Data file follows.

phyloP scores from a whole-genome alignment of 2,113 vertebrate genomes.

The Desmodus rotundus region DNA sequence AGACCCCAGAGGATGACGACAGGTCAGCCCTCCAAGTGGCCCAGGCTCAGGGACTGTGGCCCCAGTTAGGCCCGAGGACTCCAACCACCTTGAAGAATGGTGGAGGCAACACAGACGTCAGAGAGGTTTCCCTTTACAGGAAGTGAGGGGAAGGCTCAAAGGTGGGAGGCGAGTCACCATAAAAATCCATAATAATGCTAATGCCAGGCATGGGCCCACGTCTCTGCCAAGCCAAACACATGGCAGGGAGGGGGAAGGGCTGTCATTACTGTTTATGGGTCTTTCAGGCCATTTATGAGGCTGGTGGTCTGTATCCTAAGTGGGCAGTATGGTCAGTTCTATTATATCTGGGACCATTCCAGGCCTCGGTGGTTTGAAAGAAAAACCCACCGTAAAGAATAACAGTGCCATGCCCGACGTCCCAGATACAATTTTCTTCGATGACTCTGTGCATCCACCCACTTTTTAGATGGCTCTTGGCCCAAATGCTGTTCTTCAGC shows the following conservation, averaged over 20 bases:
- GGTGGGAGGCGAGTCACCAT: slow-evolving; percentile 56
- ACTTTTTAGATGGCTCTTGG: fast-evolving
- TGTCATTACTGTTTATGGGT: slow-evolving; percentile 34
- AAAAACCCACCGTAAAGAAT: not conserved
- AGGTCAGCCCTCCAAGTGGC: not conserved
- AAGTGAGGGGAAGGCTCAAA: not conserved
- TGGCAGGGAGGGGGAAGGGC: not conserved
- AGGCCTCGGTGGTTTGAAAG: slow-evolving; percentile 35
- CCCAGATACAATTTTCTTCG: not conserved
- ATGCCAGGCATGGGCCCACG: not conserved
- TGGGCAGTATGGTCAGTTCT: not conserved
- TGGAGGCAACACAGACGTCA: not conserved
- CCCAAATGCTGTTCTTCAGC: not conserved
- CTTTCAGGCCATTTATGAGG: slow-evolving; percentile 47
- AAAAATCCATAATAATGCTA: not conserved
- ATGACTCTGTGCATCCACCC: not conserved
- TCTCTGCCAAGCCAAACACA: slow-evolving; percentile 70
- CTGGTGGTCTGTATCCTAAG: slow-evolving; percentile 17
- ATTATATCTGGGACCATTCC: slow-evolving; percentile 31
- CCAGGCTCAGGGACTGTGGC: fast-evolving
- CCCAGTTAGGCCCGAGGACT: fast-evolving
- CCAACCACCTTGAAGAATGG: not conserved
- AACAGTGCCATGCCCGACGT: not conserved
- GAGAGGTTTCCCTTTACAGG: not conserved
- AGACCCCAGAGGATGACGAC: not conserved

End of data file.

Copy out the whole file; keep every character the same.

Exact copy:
phyloP scores from a whole-genome alignment of 2,113 vertebrate genomes.

The Desmodus rotundus region DNA sequence AGACCCCAGAGGATGACGACAGGTCAGCCCTCCAAGTGGCCCAGGCTCAGGGACTGTGGCCCCAGTTAGGCCCGAGGACTCCAACCACCTTGAAGAATGGTGGAGGCAACACAGACGTCAGAGAGGTTTCCCTTTACAGGAAGTGAGGGGAAGGCTCAAAGGTGGGAGGCGAGTCACCATAAAAATCCATAATAATGCTAATGCCAGGCATGGGCCCACGTCTCTGCCAAGCCAAACACATGGCAGGGAGGGGGAAGGGCTGTCATTACTGTTTATGGGTCTTTCAGGCCATTTATGAGGCTGGTGGTCTGTATCCTAAGTGGGCAGTATGGTCAGTTCTATTATATCTGGGACCATTCCAGGCCTCGGTGGTTTGAAAGAAAAACCCACCGTAAAGAATAACAGTGCCATGCCCGACGTCCCAGATACAATTTTCTTCGATGACTCTGTGCATCCACCCACTTTTTAGATGGCTCTTGGCCCAAATGCTGTTCTTCAGC shows the following conservation, averaged over 20 bases:
- GGTGGGAGGCGAGTCACCAT: slow-evolving; percentile 56
- ACTTTTTAGATGGCTCTTGG: fast-evolving
- TGTCATTACTGTTTATGGGT: slow-evolving; percentile 34
- AAAAACCCACCGTAAAGAAT: not conserved
- AGGTCAGCCCTCCAAGTGGC: not conserved
- AAGTGAGGGGAAGGCTCAAA: not conserved
- TGGCAGGGAGGGGGAAGGGC: not conserved
- AGGCCTCGGTGGTTTGAAAG: slow-evolving; percentile 35
- CCCAGATACAATTTTCTTCG: not conserved
- ATGCCAGGCATGGGCCCACG: not conserved
- TGGGCAGTATGGTCAGTTCT: not conserved
- TGGAGGCAACACAGACGTCA: not conserved
- CCCAAATGCTGTTCTTCAGC: not conserved
- CTTTCAGGCCATTTATGAGG: slow-evolving; percentile 47
- AAAAATCCATAATAATGCTA: not conserved
- ATGACTCTGTGCATCCACCC: not conserved
- TCTCTGCCAAGCCAAACACA: slow-evolving; percentile 70
- CTGGTGGTCTGTATCCTAAG: slow-evolving; percentile 17
- ATTATATCTGGGACCATTCC: slow-evolving; percentile 31
- CCAGGCTCAGGGACTGTGGC: fast-evolving
- CCCAGTTAGGCCCGAGGACT: fast-evolving
- CCAACCACCTTGAAGAATGG: not conserved
- AACAGTGCCATGCCCGACGT: not conserved
- GAGAGGTTTCCCTTTACAGG: not conserved
- AGACCCCAGAGGATGACGAC: not conserved